Rory Gilmore Update – Number Two

Doing the Rory Gilmore reading challenge means reading works that are almost impossible to read, or works that you may not have a great deal to write about. Some are classics that don’t require a full page review. So here I have three short reviews of my experiences with dystopian futures from the Rory Gilmore Reading Challenge.

George Orwell – 1984 (1949)
1984I can understand the hype with this book. I get why Orwell wrote it and I get why it was so powerful and popular. Lately however there has been so much incredibly science fiction and dystopian futures published that 1984 feels like it’s lacking something. I know that it basically inspired the genre, but after reading things like Oryx and Crake I found I constantly had to remind myself that this book was published in 1949 and was a big deal at the time. Or maybe I’ve just grown desensitized to the thought of Big Brother. Don’t get me wrong, parts of this book are terrifying, namely the torture at the hands of the Thought Police, but I personally don’t find the idea of my T.V watching me to be frightening. With today’s technology, does privacy even exist anymore? Even though, I find it dated, it is likely that 1984 will remain a part of school curriculums for the foreseeable future. It is representative of a time and a place and maybe it’s time that we all concede that Big Brother has finally won and move on.

Ray Bradbury – Fahrenheit 451 (1953)
Farenheit451Despite the similarities to 1984 I really enjoyed this book, probably because its main message is about the importance of books. Its funny how Orwell and Bradbury, writing around the same time (1948 and 1954 respectively) have the same kind of idea of what the future looks like, both socially, but also aesthetically. The descriptive elements of houses, streets, cars, and the idea of perpetual war are almost identical in both books. As is the idea of a Big Brother type of government which watches the people’s every move. In 1984 this control is exercised through the thought police, in Fahrenheit 451, they burn books. Through his novel Bradbury reminds us of the power that books hold and the importance of knowledge in our society. Writing at the height of the Cold War Bradbury’s novel could be seen as being a critique of the Communist Witch Hunts and banning of books during the McCarthy Era. Even in our digital age, censorship remains a real concern, and Bradbury’s book is an important reminder about the power of knowledge and information.

Kurt Vonnegut – Galapagos (1985)
galapagosA dystopian future shaped and twisted by Darwin’s ideas surrounding natural selection. The narrator of the novel is Leon Trout, the son of Vonnegut’s recurring character Kilgore Trout. I like that Vonnegut does this with his characters, but that was pretty much the only thing I liked about this book. While the references made to Darwin and natural selection were interesting, I just didn’t really find the story all that compelling. Out of these three dystopian futures, this held the least amount of appeal for me.

Rory Gilmore Update – Number One

Doing the Rory Gilmore reading challenge means reading works that are almost impossible to read, or works that you may not have a great deal to write about. So here I have three short reviews of my experiences with books from the Rory Gilmore Reading Challenge that I read in high school many years ago.

Mark Twain – The Adventures of Huckleberry Finn (1885)
HuckFinnI  had to read this in school so long ago, and while I don’t remember exact plot details, I do remember very clearly that reading this was the first time I became aware of the existence of slavery in the United States and the racial tensions that existed in the South. That was around grade six or seven, and it seems strange to me now that that was the first time I kind of realized that racism was a real tangible thing. I led a pretty sheltered life, and even though the plot of this book is a bit fuzzy in my memory, I remember the realizations I had while reading it. Being so young, I think a lot of the satire and indictments of racist attitudes went over my head, but  I do know this book was kind of a turning point for me. I would go on to be fascinated this period in  American History and would complete a thesis dealing with the Fugitive Slave Laws of the 1850s.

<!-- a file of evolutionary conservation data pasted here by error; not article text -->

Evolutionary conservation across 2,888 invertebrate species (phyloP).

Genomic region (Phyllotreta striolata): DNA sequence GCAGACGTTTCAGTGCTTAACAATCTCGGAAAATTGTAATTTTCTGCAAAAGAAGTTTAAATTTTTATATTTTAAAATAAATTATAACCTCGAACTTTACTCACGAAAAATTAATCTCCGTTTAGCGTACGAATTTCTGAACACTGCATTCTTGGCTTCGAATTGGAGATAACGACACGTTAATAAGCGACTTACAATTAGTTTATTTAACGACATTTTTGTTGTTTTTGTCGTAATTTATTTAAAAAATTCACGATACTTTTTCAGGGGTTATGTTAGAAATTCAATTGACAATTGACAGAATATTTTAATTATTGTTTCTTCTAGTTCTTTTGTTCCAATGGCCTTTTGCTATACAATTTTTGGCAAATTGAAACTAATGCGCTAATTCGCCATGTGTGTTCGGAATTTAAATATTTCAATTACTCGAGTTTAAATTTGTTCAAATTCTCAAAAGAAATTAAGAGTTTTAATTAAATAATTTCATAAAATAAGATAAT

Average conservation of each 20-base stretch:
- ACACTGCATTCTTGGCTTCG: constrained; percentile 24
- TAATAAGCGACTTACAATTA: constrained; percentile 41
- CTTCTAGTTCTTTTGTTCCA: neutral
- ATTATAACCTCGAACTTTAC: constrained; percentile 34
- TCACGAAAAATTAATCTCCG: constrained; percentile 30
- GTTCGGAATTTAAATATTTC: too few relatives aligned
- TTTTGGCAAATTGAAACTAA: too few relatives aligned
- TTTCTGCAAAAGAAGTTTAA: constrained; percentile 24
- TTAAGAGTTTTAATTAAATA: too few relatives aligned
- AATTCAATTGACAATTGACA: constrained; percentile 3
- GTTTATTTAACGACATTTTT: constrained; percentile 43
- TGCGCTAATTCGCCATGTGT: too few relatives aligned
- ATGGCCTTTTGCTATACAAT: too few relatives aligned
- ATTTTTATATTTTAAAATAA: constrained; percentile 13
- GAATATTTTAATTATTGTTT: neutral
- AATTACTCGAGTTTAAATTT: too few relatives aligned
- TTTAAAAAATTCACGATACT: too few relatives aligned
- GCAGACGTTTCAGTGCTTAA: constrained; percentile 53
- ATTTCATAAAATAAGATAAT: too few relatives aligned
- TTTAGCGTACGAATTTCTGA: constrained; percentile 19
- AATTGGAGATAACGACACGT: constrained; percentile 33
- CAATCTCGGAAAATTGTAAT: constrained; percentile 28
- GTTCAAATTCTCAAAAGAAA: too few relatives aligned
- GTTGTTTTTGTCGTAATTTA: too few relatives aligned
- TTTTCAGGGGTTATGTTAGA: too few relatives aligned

William Golden – Lord of the Flies (1954)
LordoftheFliesYet another book found on every single high school reading list. It’s about a group of schoolboys who end up stranded in the wilderness after a plane crash in some post-apocalyptic era like setting and details their descent into savagery. The two main characters are Ralph, a fair skinned likeable boy and “Piggy,” an overweight unpopular one. Unsurprisingly Ralph becomes somewhat of a leader to the band of survivors. There a loads of allegories about the different characters and what they represent, (Jack as the epitome of the worst characters of human nature, Simon as a Christ-like figure, etc.).  It should be noted that there are no girls on the island, and I do believe that I wrote a pretty convincing report in grade eight about how the outcome would have differed if girls had been stranded on the island as well. Anyways, the main theme is that all humans (although in this case just prepubescent boys) will resort to savagery when it comes to a survival. Its a fair claim, but the image of a pigs head on a stake haunted my nightmares for weeks and was something that I could have lived without.

Harper Lee – To Kill a Mockingbird (1960)
To_Kill_a_MockingbirdProbably my favourite book I had to read in high school. (I considered myself lucky, I had to read it twice). By this time, I had already read the Adventures of Huckleberry Finn and had made myself aware of the history of racial tensions in the Southern United States. I pretty much knew everything that a white girl living in Toronto could about 1933 Alabama, which prepared me to be a stuck-up know-it-all when it came to discussing this book in class. I got into a lively debate with my grade 10 English teacher about the different characters that were representative of the titular “Mockingbird” and everyone in the class hated me. (I maintained that Mayella Ewell represents a mockingbird but my teacher disagreed). It’s an American classic and is one of the only books that I feel deserve to be kept on high school reading lists.

There is a lot of talk going on right now due to the releasing of the unpublished sequel. I too have my concerns; was Harper Lee tricked into this some way? Does she really want to publish Go See a Watchman? Should everyone just leave the classics alone? Regardless I’m still pretty excited.